Rule 8-131 governs the scope of appellate review in this Court. Subsection (a) states, "[o]rdinarily, the appellate court will not decide any other issue unless it plainly appears by the record to have been raised in or decided by the trial court." In the case at bar, when the appellee raised the issues of res judicata and collateral estoppel at trial, despite not having pleaded them, the appellant responded on the merits, rather than asserting that the appellee had waived the defenses. Accordingly, the appellant did not preserve the waiver issue she seeks to raise on appeal, and we decline to address it. Instead, we shall turn to the merits of the appellant's res judicata/collateral estoppel contention.
The doctrine of res judicata, also called claim preclusion, applies when the parties to a second suit are the same or in privity with the parties to a first suit; the first and second suits present the same claim or cause of action; and there was a final judgment rendered on the merits in the first suit, by a court of competent jurisdiction. FWB Bank v. Richman, 354 Md. 472, 492, 731 A.2d 916 (1999) (citing deLeon v. Slear, 328 Md. 569, 580, 616 A.2d 380 (1992)); Poteet v. Sauter, 136 Md. App. 383, 411, 766 A.2d 150 (2001). When those three elements have been satisfied, the first claim is merged into the judgment and bars the second claim.
Claim preclusion is a judicially created doctrine that serves the objective of finality. When one party has had his claim against another party fully and fairly adjudicated on the merits by a court of competent jurisdiction, the doctrine of res judicata avoids "`the expense and vexation attending multiple lawsuits, conserves judicial resources, and fosters reliance on judicial action by minimizing the possibilities of inconsistent decisions.'" Poteet v. Sauter, supra, 136 Md. App. at 411, 766 A.2d 150 (quoting Murray International Freight Corp. v. Graham, 315 Md. 543, 547, 555 A.2d 502 (1989) (quoting Montana v. United States, 440 U.S. 147, 153-54 99 S.Ct. 970, 59 L.Ed.2d 210 (1979))). See Maryland State Dep't of Education v. Shoop, 119 Md. App. 181, 200, 704 A.2d 499 (1998).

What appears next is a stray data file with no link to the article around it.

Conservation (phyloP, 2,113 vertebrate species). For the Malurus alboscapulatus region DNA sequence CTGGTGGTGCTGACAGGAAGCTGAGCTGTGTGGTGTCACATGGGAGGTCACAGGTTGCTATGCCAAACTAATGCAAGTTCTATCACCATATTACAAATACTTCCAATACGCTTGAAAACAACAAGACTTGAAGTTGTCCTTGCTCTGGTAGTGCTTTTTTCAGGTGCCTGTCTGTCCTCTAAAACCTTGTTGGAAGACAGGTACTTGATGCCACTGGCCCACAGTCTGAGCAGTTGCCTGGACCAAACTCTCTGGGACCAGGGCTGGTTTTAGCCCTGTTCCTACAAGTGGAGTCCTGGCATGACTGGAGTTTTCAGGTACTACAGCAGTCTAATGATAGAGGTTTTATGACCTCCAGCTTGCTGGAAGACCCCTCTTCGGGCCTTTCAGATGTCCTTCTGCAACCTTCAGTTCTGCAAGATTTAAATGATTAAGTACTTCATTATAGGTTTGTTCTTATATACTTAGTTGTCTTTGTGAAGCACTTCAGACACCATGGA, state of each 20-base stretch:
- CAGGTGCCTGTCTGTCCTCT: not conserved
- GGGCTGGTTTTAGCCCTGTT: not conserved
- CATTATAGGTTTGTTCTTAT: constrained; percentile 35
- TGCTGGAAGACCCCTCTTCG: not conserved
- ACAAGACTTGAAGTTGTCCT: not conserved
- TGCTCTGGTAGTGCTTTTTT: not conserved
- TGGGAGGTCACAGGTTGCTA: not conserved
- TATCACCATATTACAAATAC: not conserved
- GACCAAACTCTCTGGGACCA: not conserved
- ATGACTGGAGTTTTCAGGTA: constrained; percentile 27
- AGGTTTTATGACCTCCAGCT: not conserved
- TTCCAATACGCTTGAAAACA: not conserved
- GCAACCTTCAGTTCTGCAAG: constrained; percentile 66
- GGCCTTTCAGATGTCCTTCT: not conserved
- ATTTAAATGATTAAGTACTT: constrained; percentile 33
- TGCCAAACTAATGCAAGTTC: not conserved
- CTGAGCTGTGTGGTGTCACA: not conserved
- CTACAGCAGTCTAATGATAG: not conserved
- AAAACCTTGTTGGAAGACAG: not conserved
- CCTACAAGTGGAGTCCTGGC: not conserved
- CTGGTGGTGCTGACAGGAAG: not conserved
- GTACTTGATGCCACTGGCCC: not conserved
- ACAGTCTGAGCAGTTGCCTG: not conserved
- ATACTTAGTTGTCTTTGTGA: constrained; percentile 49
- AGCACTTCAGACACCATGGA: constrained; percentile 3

In Kent County Board of Education v. Bilbrough, 309 Md. 487, 499-500, 525 A.2d 232 (1987), the Court of Appeals held that for purposes of res judicata, whether claims are the same is to be determined by the "transaction test," as set forth in section 24 of the Restatement (Second) of Judgments. Under the transaction test, a "claim" includes all rights of the plaintiff to remedies against the defendant with respect to all or any part of the transaction, or series of connected transactions, out of which the claim arose. FWB Bank v. Richman, supra, 354 Md. at 493, 731 A.2d 916. Therefore, when the claim is extinguished, all such rights of the plaintiff to such remedies are extinguished as well. Id. See also Patel v. HealthPlus, Inc., 112 Md. App. 251, 282-83, 684 A.2d 904 (1996).
Under the transaction test, what factual grouping constitutes a "transaction" and what groupings constitute a series of connected "transactions" are to be determined "pragmatically, giving weight to such considerations as whether facts are related in time, space, origin, or motivation, whether they form a convenient trial unit, and whether their treatment as a unit conforms to the parties' expectations or business understanding or usage." Kent County Board of Education v. Bilbrough, supra, 309 Md. at 498, 525 A.2d 232 (quoting Restatement (Second) of Judgments § 24). See also FWB Bank v. Richman, supra, 354 Md. at 493, 731 A.2d 916.
Because a "claim" encompasses all rights the plaintiff has to remedies against the defendant respecting all or any part of the transaction or series of connected transactions out of which the claim arises, the doctrine of res judicata bars subsequent litigation not only of what was decided in the original litigation of the claim but also of what could have been decided in that original litigation. Gertz v. Anne Arundel County, 339 Md. 261, 269, 661 A.2d 1157 (1995). As the Court of Appeals explained in Alvey v. Alvey,